Madonna ruled the 80’s with an effort that looked effortless. The Immaculate Collection, along with New Order’s Substance and Pet Shop Boys’ Discography, came from the New York discoteques, and they’re all essential chapters of Pop’s New Testament.
Rebel Heart, Madonna’s 13th album, has been coming out for ages. A hacker infamously leaked it last year, but that’s less likely to hold Madonna back than a Giorgio Armani cape, and expectations were that this album couldn’t be as bad as the previous two. And indeed, Rebel Heart has at least two stone cold Madonna classics, which doubles the tally of MDNA and Hard Candy combined.
“Living For Love” cribs the gospel of “Like A Prayer”, but if anyone’s going to plagiarise Madonna’s past (cough – Lady Gaga – cough) it might as well be her. It features an authoritative vocal, underpinned by an updated 808 acid squelch and Alicia Keys pounding the piano, but one doubt she expected to perform the lyrics “let me fall down, now I’m going to carry on” quite so literally.
Rebel Heart starts so bloody well it’s basically the EP of her career, although there’s an immediate sticking point. The problem with “Devil Pray” isn’t the sultry tune, which flirts with Arabic chanting in the same way “La Isla Bonita” flirted with flamenco, but the lyrics. If you pretend she’s 18 it’s great, but she wouldn’t be where she was today if she followed half the song’s suggestions: “We can get stoned/And we can sniff glue/And we can do E/And we can drop acid”. Really? Didn’t we get this ‘down with the kids’ thing out of the system with the MDNA album?
Without wanting to detract from her own songwriting, Madonna has recently worked with so many people that it’s almost insulting to those she hasn’t. There are too many lazily dialed in collaborations from people she’s never met, and there’s even a song called “Illuminati”, which perfectly demonstrates why b-sides need to be re-introduced (there are 19 songs here, when there could be 12).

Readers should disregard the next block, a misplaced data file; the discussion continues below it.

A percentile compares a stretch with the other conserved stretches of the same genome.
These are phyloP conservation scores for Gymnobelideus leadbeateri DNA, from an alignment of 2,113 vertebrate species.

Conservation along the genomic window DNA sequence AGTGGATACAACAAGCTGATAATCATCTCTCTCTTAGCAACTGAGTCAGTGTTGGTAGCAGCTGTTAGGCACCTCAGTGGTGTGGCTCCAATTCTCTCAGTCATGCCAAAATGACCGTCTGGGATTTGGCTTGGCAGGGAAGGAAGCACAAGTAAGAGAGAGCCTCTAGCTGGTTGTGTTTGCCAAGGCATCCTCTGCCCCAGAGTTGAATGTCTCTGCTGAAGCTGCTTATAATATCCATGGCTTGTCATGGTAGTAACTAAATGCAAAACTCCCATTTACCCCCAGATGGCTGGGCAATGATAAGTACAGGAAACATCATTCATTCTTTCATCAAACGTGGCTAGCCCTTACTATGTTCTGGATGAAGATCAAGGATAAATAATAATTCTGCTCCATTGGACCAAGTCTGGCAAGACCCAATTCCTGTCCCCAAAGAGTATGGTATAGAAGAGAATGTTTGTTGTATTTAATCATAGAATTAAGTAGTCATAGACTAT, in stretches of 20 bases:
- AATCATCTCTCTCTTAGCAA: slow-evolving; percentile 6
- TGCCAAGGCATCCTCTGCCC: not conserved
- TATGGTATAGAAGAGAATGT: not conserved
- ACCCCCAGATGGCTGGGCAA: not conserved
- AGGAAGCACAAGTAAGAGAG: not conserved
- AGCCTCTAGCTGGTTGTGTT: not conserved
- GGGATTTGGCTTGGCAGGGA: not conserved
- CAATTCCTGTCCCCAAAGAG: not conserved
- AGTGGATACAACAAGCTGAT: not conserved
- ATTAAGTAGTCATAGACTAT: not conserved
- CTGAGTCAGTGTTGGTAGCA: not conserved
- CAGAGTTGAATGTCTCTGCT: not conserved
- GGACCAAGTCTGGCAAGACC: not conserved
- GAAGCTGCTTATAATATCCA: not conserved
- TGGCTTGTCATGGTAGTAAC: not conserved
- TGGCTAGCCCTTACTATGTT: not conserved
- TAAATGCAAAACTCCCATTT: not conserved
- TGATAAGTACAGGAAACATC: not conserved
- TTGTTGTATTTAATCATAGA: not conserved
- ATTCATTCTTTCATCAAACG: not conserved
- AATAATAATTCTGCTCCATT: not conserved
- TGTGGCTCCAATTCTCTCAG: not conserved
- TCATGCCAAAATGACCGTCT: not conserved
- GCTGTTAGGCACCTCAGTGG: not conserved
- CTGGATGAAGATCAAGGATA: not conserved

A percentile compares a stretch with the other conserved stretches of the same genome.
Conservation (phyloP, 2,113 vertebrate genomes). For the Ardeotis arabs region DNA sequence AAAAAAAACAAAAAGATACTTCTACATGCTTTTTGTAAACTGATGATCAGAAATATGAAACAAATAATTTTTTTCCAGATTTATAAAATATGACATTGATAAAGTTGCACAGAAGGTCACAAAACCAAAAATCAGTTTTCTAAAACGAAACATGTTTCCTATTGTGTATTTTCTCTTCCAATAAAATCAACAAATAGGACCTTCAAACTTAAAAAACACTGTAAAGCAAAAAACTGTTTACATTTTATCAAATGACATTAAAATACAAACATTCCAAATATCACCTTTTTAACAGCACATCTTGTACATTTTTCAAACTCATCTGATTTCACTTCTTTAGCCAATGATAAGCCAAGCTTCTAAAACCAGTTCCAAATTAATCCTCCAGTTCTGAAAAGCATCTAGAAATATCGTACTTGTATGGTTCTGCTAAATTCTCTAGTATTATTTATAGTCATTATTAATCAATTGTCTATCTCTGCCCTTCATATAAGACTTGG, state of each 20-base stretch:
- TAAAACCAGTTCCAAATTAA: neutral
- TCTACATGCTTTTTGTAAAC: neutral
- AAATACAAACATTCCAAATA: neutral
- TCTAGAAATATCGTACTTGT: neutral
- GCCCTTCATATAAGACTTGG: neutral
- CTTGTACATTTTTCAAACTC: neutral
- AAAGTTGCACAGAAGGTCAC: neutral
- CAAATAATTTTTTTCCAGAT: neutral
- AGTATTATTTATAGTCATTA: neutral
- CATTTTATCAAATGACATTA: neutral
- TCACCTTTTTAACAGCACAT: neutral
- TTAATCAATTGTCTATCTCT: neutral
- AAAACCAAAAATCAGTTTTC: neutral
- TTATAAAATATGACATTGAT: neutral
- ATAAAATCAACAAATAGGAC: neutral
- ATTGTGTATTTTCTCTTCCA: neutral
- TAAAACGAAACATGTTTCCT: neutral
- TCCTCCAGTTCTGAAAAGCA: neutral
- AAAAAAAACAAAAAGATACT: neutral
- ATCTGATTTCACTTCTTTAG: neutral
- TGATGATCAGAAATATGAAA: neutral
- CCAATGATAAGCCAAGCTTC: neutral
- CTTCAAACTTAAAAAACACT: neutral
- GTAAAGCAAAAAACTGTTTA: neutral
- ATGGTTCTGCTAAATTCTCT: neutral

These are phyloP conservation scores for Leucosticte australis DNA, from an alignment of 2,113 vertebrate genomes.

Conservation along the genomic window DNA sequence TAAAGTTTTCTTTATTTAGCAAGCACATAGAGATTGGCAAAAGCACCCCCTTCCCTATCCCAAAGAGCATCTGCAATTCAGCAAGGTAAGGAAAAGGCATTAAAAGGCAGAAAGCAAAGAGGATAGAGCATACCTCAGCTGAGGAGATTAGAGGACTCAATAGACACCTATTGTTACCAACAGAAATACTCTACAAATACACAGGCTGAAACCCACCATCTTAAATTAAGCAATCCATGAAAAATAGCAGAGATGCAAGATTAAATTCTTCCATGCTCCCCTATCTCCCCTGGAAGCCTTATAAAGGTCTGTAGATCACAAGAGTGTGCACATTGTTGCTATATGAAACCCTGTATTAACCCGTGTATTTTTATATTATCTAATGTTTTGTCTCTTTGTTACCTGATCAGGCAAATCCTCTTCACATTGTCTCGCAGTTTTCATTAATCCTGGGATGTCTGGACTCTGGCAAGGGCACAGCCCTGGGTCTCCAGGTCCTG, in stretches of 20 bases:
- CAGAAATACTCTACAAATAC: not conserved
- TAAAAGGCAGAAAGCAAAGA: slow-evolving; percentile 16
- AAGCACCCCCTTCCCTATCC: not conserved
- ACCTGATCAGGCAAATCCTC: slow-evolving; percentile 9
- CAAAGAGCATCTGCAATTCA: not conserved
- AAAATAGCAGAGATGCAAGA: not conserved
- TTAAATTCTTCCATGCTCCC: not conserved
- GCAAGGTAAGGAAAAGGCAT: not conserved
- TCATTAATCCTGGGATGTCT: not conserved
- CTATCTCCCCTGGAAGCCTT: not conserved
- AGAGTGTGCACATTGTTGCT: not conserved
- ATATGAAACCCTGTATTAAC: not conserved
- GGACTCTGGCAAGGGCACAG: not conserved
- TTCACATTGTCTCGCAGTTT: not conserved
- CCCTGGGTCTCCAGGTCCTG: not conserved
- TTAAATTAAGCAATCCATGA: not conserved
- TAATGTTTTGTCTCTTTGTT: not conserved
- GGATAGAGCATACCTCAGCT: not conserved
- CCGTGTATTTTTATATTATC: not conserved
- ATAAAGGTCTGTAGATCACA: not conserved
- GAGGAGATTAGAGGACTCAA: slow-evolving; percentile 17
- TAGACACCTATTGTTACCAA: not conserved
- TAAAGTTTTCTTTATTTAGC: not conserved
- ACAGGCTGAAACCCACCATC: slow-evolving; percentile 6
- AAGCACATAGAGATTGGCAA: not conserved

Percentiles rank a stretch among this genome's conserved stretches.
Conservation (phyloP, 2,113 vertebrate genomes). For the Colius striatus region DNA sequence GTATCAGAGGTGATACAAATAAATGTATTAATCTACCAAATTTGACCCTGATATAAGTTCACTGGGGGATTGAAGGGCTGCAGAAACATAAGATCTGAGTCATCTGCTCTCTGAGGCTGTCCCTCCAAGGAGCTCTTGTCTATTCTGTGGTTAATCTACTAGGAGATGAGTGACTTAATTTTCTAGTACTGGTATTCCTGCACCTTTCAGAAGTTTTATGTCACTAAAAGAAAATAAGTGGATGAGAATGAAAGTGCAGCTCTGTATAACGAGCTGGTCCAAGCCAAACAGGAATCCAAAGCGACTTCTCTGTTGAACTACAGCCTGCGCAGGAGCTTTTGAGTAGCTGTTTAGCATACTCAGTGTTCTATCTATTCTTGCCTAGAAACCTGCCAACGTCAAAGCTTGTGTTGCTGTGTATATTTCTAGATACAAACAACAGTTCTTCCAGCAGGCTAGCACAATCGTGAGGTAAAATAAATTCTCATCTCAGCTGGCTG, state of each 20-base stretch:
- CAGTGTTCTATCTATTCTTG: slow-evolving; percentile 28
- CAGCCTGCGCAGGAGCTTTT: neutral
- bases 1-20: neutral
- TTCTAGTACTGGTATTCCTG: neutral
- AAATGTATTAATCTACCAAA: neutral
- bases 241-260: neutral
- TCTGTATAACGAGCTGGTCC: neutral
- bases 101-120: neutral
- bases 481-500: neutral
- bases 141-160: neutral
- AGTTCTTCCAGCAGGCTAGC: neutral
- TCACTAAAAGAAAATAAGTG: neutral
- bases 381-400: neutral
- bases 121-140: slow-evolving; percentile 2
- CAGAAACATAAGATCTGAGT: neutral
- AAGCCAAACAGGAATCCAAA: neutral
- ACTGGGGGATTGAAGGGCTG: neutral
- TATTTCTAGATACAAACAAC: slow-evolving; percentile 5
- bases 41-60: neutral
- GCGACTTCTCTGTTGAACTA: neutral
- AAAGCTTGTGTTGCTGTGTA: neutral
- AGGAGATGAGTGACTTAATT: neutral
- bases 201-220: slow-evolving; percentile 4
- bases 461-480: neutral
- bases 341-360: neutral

An album trying any harder would be a running machine. “Bitch, I’m Madonna” succeeds only in being worse than its title; only she could get away with it, because no one’s dared tell her it’s dreadful. It has the charm of a tourettes ringtone, with beats hammering away with the subtlety of a children’s entertainer. Underlining its aimless ambition is the unexpected vulnerability of “Joan of Arc”. It’s hard to believe she hasn’t already written a song called this. It exposes an unsettling chink in her armour (“I can’t be a superhero right now”), and cues the rest of an album that settles into a vibe not dissimilar to 1992’s underrated Erotica.
“Heartbreak City” encapsulates the beauty she is capable of, while “Ghost Town” is exactly the sort of song Madonna should be making: a slinky electro-ballad. It’s magnificent, and as the music falls away like melted glacier, her voice almost cracks in the fragile accapella: “when it falls down, I’ll be your fire when the lights go out”. It’s noble, contemporary and utterly affecting; another reason why pop music was invented.
As things progress, there are relapses into the clattering of five people shouting ideas at the same time, although not all its frenetic moments sound like malfunctioning music software. “Iconic” rattles away like a marching band (even if she does rhyme it with ‘ironic’), while “Holy Water” is alarmingly set in a strip club, and recycles “Vogue”’s “strike a pose”. Somehow it works, but it could equally be called “Thin Ice”. It marks the beginning of a Supermarket Sweep through her back catalogue, with “Best Night” retreading “Justify My Love”, while “Veni Vidi Vici” grabs previous song titles, only to be ruined by Nas’ rapping. Most disarming is “S.E.X.” (another title needing Google to confirm she hadn’t already used it), which sees porn categories set to minimal beats. It’s the sound of a woman keen to impart that she knows all there is to know about sex, and it might just be genius.
Her recent albums actually worsened with each listen. This gets better. The closing highlight is the acoustic echo of the title track, which sees her looking back on a career with the confusion of someone awaking from a dream, albeit one strung with countless hit singles and courted-controversy.
It’s certainly not the worst record of her career, but it is the most frustrating. Her roots are NY disco, not the EDM disco has become. This was mined to devastatingly brilliant effect with Confessions on a Dancefloor, but Rebel Heart is chaotic. It’s often amazing, and occasionally crap .If she deleted half of its tracks, it’d be the comeback record she was hoping for.